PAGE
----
UK 'still in danger of recession'
The UK is still in danger of falling into recession, according to the Bank of England, but further emergency support is looking less likely amid concerns over inflation.
A sharp fall in construction output and a loss of activity around the forthcoming jubilee bank holiday could trigger further falls in gross domestic product (GDP), the Monetary Policy Committee (MPC) warned, following a 0.3% drop at the end of last year.
Despite the spectre of a technical recession, the MPC was encouraged by a wide range of survey indicators and data for the powerhouse services sector, which point towards underlying growth in the first half of the year.
The rate of inflation is also likely to fall more slowly than previously expected as rising oil and gas prices, as well as duty increases in the Chancellor's Budget, hike up the cost of living, the MPC said in minutes from its April meeting.
The nine-strong committee voted unanimously in favour of holding interest rates at a record low of 0.5% while only one member, David Miles, voted in favour of increasing the Bank's quantitative easing programme from its level of £325 billion.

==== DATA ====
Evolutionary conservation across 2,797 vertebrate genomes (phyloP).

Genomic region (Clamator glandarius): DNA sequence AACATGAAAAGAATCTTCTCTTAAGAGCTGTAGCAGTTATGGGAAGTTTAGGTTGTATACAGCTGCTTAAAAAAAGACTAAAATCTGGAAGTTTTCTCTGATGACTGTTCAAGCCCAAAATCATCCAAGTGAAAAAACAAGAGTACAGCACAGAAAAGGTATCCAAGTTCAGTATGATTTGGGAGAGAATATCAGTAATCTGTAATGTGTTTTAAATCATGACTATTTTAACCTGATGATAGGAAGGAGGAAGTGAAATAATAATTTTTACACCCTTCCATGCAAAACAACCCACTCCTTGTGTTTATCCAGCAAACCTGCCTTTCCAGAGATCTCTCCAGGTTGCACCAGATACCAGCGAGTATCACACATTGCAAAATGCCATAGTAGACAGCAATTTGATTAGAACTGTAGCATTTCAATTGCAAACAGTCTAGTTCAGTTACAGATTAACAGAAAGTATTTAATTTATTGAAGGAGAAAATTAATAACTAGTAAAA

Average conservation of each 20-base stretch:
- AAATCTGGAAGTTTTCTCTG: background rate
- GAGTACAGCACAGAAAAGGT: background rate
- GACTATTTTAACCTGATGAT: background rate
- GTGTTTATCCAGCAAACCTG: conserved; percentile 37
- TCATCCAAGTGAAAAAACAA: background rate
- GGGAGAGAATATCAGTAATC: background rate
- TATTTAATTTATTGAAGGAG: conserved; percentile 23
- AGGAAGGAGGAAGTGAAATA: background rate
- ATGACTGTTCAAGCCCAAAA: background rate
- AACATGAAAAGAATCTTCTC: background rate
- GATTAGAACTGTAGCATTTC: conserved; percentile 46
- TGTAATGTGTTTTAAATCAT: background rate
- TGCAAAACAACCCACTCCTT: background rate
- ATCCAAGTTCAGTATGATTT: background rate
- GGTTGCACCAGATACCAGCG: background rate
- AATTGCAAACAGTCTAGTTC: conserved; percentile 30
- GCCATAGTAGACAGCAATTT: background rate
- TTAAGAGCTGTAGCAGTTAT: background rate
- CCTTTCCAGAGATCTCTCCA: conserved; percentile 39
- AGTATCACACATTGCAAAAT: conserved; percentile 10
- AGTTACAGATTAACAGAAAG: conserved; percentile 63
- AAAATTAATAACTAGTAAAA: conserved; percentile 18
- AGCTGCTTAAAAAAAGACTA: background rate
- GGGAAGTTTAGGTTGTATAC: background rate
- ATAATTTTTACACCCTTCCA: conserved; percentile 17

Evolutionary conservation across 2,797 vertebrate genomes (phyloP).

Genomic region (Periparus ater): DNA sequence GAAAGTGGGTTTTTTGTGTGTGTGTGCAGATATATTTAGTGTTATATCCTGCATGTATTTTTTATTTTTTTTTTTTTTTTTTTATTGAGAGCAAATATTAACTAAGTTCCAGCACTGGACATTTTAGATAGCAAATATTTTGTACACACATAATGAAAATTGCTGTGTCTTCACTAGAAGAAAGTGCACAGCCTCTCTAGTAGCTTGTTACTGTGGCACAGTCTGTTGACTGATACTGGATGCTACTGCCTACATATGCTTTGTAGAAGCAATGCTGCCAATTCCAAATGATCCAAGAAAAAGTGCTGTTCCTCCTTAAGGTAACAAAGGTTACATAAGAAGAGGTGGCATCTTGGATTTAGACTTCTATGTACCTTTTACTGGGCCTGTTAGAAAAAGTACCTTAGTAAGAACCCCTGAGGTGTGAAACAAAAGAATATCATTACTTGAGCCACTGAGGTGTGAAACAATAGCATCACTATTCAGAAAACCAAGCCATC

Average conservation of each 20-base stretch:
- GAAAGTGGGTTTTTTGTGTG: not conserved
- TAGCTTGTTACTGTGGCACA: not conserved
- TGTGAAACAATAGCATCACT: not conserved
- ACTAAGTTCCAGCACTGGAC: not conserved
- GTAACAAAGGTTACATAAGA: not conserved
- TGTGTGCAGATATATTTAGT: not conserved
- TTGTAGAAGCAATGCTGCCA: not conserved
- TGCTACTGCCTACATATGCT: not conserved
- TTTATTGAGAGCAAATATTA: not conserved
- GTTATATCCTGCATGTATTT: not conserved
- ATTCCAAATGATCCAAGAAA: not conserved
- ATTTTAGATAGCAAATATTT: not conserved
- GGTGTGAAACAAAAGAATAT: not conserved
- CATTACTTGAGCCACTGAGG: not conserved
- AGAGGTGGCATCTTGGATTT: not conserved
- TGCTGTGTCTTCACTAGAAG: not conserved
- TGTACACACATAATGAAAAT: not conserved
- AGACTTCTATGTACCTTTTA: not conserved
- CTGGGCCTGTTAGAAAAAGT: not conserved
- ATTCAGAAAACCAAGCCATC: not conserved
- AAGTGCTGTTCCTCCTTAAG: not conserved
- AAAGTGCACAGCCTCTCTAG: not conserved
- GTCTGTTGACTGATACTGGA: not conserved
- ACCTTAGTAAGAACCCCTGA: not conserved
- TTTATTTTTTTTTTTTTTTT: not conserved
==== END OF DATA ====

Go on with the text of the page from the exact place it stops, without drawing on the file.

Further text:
Vicky Redwood, chief UK economist at Capital Economics, said additional emergency support in May was less likely but has not ruled out a further QE boost later in the year.
She said: "The committee now sees a greater chance of inflation persisting in the medium-term. And although the MPC highlighted the risk that the economy might contract again in the first or second quarter, it seems to put more weight on the more upbeat survey data."
In a further sign that QE is less likely in the short term, MPC member Adam Posen did not vote for an increase to the asset purchase programme.
Mr Posen has been an advocate of boosting QE for many months, voting in favour of a cash injection long before the MPC decided to switch on the printing presses again in October last year.
The meeting was also held before March inflation figures were published, which revealed an unexpected increase in the consumer prices index (CPI) to 3.5%, moving away from the Bank's 2% target.